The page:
US airmen supported the South African forces in Kwando, Fort Doppies and Encana bases in the Caprivi from WIGMO. At these bases one could also find soldiers from Southern Rhodesia (in their DC3s) and German, French, Portuguese and other NATO troops. One of the largest of these bases was at Wheelus Field, in Libya. Wheelus Air Base was located on the Mediterranean coast, just east of Tripoli, Libya. With its 4,600 Americans, the US Ambassador to Libya once called it “a Little America.” During the Korean War, Wheelus was used by the US Strategic Air Command, later becoming a primary training ground for NATO forces. Strategic Air Command bomber deployments to Wheelus began on 16 November 1950. SAC bombers conducted 45-day rotational deployments at this staging areas for strikes against the Soviet Union. Wheelus became a vital link in SAC war plans for use as a bomber, tanker refuelling and recon-fighter base. The US left in 1970.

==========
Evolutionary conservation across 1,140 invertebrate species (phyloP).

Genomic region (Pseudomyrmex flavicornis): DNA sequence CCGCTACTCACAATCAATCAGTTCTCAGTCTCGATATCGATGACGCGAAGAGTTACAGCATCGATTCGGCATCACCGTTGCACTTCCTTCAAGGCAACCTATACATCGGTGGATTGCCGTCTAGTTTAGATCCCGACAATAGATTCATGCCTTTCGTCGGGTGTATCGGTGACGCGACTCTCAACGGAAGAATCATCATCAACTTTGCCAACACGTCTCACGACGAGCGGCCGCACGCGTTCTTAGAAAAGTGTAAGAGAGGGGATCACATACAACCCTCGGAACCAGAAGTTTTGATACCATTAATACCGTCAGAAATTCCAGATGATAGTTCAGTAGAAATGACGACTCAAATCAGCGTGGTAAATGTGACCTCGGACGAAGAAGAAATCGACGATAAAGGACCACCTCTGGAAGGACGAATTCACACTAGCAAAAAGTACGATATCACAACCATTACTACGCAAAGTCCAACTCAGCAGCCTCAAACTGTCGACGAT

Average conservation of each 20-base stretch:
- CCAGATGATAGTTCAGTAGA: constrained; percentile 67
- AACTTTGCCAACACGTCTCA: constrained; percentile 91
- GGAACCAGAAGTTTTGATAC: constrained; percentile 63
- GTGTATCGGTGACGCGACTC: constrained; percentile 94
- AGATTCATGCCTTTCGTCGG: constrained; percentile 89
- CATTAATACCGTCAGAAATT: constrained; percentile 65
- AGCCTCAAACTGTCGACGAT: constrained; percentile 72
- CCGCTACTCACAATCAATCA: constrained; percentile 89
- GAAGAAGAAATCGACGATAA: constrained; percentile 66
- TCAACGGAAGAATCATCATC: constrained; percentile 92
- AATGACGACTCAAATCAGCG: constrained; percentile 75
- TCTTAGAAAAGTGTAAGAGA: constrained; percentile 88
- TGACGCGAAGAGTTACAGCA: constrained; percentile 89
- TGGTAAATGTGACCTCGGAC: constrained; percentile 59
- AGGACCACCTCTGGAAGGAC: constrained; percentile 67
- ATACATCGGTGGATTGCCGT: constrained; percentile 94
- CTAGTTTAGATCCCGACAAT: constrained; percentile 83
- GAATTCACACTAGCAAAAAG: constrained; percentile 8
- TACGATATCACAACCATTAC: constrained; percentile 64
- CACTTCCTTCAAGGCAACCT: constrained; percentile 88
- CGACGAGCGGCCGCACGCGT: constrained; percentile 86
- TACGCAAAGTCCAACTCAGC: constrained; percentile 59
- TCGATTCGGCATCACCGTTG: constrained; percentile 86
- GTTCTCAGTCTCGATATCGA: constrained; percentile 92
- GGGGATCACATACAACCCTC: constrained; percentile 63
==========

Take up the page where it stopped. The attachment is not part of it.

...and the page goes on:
Another giant U.S. base was Kagnew Field in Asmara. The base was established in 1943 as an Army radio station, home to the U.S. Army’s 4th Detachment of the Second Signal Service Battalion. Kagnew Station became home for over 5,000 American citizens at a time during its peak years of operation during the 1960s. Kagnew Station operated until April 29, 1977, when the last Americans left.
A pair of airmen returning to the ground after their plane at Wheelus Field, Libya, 1957. The airfield was used to test the new technologies for the US military. (National Geographic Image)